Instead the film aims BIG. Everything is BIGGER. Mankind has planes that fly in space, ray guns and moon bases. The aliens have a ship that’s not the size of city, but the size of a continent! Half the world is wiped out in minutes! The alien attack all takes place in one day! We’ve only got one hour to save the world from having its core drained! It’s all pushing to make the film more EXCITING! It fails. Not only is everything familiar, but everything is so rushed that there are none of the moments for reflection the first film has. Half the world is wiped out in this film and no-one takes even a minute to think about the impact of that.

It’s not just content from the last film that is familiar. This film reveals the aliens are a sort of hive mind with – you guessed it – a Queen. Is it essential for every single bloody alien film to have a queen? Ever since Aliens the idea has been done to absolute death. Needless to say, our heroes (having seen films before) work out that if they take down the Queen, all the other aliens will shut down. Familiar? Only to everyone who has ever seen a film before.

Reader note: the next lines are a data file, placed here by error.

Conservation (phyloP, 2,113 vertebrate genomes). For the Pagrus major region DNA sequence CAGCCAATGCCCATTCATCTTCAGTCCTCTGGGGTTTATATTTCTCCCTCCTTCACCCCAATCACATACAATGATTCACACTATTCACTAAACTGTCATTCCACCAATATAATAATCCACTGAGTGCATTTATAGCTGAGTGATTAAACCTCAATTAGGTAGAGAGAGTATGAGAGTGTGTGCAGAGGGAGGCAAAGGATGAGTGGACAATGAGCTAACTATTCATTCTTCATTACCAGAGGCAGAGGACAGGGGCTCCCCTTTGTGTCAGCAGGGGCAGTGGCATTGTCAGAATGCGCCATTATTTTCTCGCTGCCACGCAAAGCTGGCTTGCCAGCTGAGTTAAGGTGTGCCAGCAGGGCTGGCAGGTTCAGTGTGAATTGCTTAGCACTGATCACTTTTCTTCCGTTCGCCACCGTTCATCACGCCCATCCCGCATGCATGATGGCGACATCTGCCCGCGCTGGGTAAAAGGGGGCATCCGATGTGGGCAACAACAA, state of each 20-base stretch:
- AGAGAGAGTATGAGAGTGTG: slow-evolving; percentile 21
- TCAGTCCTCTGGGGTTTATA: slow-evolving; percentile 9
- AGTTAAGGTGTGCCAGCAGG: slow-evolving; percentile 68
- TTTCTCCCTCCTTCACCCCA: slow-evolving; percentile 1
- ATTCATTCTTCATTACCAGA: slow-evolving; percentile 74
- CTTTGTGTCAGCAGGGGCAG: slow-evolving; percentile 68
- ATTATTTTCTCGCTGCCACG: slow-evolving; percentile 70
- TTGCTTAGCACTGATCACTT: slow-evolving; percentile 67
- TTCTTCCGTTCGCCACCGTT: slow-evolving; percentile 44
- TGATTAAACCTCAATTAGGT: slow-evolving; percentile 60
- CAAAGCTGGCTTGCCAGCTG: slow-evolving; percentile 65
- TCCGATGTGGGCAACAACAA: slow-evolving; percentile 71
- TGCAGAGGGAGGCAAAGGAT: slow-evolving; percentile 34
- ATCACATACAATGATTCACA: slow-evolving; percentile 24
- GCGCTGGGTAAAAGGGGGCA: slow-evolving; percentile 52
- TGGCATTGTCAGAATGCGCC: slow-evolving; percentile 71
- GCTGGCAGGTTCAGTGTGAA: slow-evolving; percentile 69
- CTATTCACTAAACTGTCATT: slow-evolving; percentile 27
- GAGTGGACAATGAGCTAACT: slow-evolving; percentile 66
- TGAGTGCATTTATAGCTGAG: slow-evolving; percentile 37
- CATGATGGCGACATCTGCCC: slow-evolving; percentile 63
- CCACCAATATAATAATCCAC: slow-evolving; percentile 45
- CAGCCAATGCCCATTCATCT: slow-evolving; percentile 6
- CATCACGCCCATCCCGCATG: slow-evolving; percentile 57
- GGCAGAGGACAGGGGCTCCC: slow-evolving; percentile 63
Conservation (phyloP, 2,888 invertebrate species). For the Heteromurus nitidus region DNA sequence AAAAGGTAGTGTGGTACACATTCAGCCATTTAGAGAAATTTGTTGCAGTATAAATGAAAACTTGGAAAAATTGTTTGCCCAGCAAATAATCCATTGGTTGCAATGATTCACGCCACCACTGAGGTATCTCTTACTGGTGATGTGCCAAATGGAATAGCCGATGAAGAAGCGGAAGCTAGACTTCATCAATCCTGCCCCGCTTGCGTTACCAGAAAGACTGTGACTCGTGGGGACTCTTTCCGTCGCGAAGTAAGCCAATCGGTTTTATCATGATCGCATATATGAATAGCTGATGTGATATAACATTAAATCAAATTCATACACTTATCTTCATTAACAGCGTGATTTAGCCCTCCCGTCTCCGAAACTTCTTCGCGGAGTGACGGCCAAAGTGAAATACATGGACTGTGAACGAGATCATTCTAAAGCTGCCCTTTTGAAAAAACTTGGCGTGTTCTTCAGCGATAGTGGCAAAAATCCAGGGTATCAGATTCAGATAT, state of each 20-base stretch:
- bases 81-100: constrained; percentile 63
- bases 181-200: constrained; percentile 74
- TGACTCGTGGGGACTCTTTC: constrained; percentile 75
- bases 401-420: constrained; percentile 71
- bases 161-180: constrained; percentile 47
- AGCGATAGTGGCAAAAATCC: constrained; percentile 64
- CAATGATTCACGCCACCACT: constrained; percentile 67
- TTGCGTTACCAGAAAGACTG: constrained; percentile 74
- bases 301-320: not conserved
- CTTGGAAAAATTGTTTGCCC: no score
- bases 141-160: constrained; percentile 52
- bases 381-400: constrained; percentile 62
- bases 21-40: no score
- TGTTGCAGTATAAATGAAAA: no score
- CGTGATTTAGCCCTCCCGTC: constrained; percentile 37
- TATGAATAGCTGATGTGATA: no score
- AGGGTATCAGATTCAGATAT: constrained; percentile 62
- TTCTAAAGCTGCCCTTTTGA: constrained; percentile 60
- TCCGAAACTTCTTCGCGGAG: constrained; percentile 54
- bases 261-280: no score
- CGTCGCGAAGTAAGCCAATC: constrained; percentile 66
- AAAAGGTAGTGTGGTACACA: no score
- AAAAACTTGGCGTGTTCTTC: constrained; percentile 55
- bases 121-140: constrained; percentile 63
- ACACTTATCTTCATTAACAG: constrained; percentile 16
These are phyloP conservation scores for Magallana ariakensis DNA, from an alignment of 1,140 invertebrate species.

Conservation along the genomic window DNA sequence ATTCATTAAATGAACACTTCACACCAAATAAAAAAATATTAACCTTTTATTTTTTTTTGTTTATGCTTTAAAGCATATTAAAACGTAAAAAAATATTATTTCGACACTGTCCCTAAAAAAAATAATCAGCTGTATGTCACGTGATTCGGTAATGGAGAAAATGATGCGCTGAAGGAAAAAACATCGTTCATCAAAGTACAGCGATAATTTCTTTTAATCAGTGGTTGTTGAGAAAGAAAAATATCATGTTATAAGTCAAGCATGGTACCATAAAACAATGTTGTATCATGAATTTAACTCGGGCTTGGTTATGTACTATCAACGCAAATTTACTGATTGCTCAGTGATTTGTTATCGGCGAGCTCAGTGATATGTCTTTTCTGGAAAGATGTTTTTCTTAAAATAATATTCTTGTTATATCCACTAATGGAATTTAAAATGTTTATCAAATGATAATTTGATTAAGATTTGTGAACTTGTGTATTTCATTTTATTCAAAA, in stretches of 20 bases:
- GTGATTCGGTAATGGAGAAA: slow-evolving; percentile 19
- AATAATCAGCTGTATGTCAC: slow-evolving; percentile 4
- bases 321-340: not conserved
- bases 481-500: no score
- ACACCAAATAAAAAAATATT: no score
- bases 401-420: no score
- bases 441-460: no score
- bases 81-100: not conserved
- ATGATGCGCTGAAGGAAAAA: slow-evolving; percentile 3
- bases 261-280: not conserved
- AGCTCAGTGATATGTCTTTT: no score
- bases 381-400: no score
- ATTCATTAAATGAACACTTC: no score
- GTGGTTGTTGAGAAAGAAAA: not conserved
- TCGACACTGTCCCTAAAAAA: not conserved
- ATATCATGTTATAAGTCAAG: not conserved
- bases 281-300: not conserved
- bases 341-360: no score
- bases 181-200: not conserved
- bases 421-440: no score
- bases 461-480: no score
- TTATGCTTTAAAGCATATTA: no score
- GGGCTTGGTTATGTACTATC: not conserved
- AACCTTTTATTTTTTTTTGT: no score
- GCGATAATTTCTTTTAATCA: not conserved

The film’s sexual politics are also all over the shop. It proudly boasted in advance it would feature a gay relationship. But the gay couple in this are safely sexless: not a single line of dialogue hints too heavily at their homosexuality and the closest they get to showing physical affection is to hold hands briefly (the point being of course, if they were too gay it wouldn’t sell abroad).